Sons of Damascus to have made their principal mark as distaff influences include Ogygian, broodmare sire of Johannesburg among others; Desert Wine, whose Group 1-winning daughter Flamenco Wave produced three others herself; Private Account, serial sire of champion females; and Bailjumper, no kind of stallion really but right there as damsire of none other than (Travers winner) Medaglia d'Oro.

Bailjumper was out of a mare named Court Circuit. She was by the British import Royal Vale, largely forgotten now but in his time capable of keeping Tom Fool honest in more than one finish. Court Circuit, bred like Damascus by Edith W. Bancroft, extended an important family cultivated by her father William Woodward Sr.'s celebrated Belair Stable. Her third dam Vicaress, for instance, was a Spinaway S.-winning half-sister to champion Vagrancy; their dam, in turn, the Man o' War daughter Valkyr. And Valkyr was a granddaughter of the great matriarch Frizette.

Court Circuit remained a faithful mate to Damascus, once their first foal had turned out to be the prolific sprinter Honorable Miss–whose subsequent siblings included not just Bailjumper but also the unraced Syrian Dancer.

Syrian Dancer was acquired by Farish in the early days of Lane's End, in 1985. He culled her in 1991, but that spring she had delivered a Miswaki filly, Exotic Moves, who was a stakes-placed winner in the Farish silks before being sold on. Evidently the Lane's End crew kept an eye on the family–Syrian Dancer's New York-bred, $6,200 half-sister Angel in the Night (Bet Twice) won 13 times in 17 starts–because Farish bought a Dixieland Band filly out of Exotic Moves at the Keeneland September Sale in 1999 for $200,000.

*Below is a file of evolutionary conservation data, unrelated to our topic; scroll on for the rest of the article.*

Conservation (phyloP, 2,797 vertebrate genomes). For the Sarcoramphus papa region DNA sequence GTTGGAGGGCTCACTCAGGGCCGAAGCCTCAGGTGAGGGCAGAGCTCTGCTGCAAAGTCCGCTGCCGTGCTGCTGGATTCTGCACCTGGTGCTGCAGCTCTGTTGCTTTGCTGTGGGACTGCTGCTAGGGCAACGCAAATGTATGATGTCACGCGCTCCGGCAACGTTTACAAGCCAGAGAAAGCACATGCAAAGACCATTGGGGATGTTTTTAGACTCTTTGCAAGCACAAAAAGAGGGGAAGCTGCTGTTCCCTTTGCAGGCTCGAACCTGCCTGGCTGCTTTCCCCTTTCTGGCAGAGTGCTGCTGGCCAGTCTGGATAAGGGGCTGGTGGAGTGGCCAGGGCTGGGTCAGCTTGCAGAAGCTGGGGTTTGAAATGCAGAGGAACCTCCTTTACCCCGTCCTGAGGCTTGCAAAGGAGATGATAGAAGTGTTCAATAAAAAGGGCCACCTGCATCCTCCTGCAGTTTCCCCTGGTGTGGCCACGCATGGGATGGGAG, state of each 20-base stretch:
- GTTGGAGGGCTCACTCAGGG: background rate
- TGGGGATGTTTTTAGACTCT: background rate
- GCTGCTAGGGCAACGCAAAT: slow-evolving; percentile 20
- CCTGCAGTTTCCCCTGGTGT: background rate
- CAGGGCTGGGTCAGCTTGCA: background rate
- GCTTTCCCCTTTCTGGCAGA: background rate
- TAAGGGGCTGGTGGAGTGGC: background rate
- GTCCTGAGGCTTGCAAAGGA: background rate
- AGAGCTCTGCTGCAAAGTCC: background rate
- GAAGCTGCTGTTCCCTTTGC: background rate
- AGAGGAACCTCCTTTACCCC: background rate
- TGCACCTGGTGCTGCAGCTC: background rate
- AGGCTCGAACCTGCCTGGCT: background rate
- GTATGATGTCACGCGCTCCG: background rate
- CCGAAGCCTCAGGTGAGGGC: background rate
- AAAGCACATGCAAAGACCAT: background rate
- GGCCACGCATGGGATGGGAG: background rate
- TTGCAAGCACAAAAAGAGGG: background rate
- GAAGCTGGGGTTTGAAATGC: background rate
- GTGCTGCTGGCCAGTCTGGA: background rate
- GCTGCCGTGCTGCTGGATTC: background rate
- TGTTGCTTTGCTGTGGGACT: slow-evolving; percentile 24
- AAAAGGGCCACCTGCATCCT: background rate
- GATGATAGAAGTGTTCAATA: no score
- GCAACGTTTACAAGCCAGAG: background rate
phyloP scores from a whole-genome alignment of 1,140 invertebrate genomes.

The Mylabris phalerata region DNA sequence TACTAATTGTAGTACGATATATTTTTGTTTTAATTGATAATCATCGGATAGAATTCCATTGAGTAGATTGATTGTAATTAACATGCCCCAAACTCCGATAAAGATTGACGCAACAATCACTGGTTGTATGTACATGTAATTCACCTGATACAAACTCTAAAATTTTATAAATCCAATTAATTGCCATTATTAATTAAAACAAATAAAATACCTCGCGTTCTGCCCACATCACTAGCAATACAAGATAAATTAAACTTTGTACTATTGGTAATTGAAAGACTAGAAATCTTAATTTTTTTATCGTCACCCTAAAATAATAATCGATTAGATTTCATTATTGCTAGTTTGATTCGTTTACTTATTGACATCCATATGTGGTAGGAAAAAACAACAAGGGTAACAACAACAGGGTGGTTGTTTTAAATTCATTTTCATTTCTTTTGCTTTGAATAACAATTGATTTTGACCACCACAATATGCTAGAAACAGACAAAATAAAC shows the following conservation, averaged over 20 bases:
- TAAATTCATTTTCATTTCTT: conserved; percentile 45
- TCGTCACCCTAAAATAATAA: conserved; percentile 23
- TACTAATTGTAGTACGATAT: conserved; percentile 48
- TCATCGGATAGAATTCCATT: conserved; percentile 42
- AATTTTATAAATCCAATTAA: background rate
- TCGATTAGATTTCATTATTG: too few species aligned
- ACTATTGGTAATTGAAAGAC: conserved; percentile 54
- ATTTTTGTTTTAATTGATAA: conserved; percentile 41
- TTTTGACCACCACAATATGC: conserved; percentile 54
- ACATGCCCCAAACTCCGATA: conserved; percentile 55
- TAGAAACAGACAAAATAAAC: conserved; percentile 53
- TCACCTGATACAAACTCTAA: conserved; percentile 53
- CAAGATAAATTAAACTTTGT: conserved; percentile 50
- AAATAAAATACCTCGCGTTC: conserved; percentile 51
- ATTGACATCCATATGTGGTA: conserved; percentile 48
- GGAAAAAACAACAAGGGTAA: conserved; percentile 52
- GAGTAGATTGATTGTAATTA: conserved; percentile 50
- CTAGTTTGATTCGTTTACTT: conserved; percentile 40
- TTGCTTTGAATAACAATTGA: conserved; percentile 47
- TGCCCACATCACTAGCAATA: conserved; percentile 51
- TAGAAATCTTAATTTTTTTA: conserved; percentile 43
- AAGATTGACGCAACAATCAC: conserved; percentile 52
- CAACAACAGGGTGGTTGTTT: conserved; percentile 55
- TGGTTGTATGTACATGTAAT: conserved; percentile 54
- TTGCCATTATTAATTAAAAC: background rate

He called her Tap Your Feet, and she won three times including at black-type level. Her first foal, by Rock of Gibraltar (Ire), was dual Grade I winner Diamondrella (GB), and soon after came Bonnie Blue Flag (Mineshaft), twice placed at the elite level. Both, having been sold as yearlings, became seven-figure broodmares. By the time Tap Your Feet's son by Tapit came to the Fasig-Tipton Saratoga Sale in 2017, then, not even $750,000 was enough to seal the deal.

So it is that Farish, who would generally be looking to sell colts, finds himself with two homebreds for the Travers. (Code of Honor stalled at just $70,000 at Keeneland that September.) What was presumably a pretty white-knuckle call on his reserve has so far been amply vindicated by Highest Honors. Chad Brown, indeed, told Jose Ortiz that he was about to ride his Travers horse way back in April, when narrowly beaten on debut at Keeneland.

Ortiz himself needs to make a big call on the kind of standard, as established in the Classics, that must now be met by Highest Honors. Because he has also been riding Tacitus–another son of Tapit, just behind Code of Honor in the Kentucky Derby and since second in the both the GI Belmont S. and, after a rough trip, the GII Jim Dandy S.

Perhaps Ortiz will heed the sense of destiny that might also have governed the original decision to send a mare named Tap Your Feet to Tapit, whose own mother is of course named Tap Your Heels.

For Farish, no doubt, sending the resulting colt into the Travers alongside Code of Honor will be like watching Gene Kelly and Donald O'Connor tapping their heels, side by side, in Singin' in the Rain. Personally, I always thought O'Connor the better mover, even though Kelly would doubtless stand at the higher fee. And it's not hard to picture the less tested, less feted of the Farish pair–the O'Connor, so to speak, to Code of Honor's Kelly–ultimately coming away with the Oscar.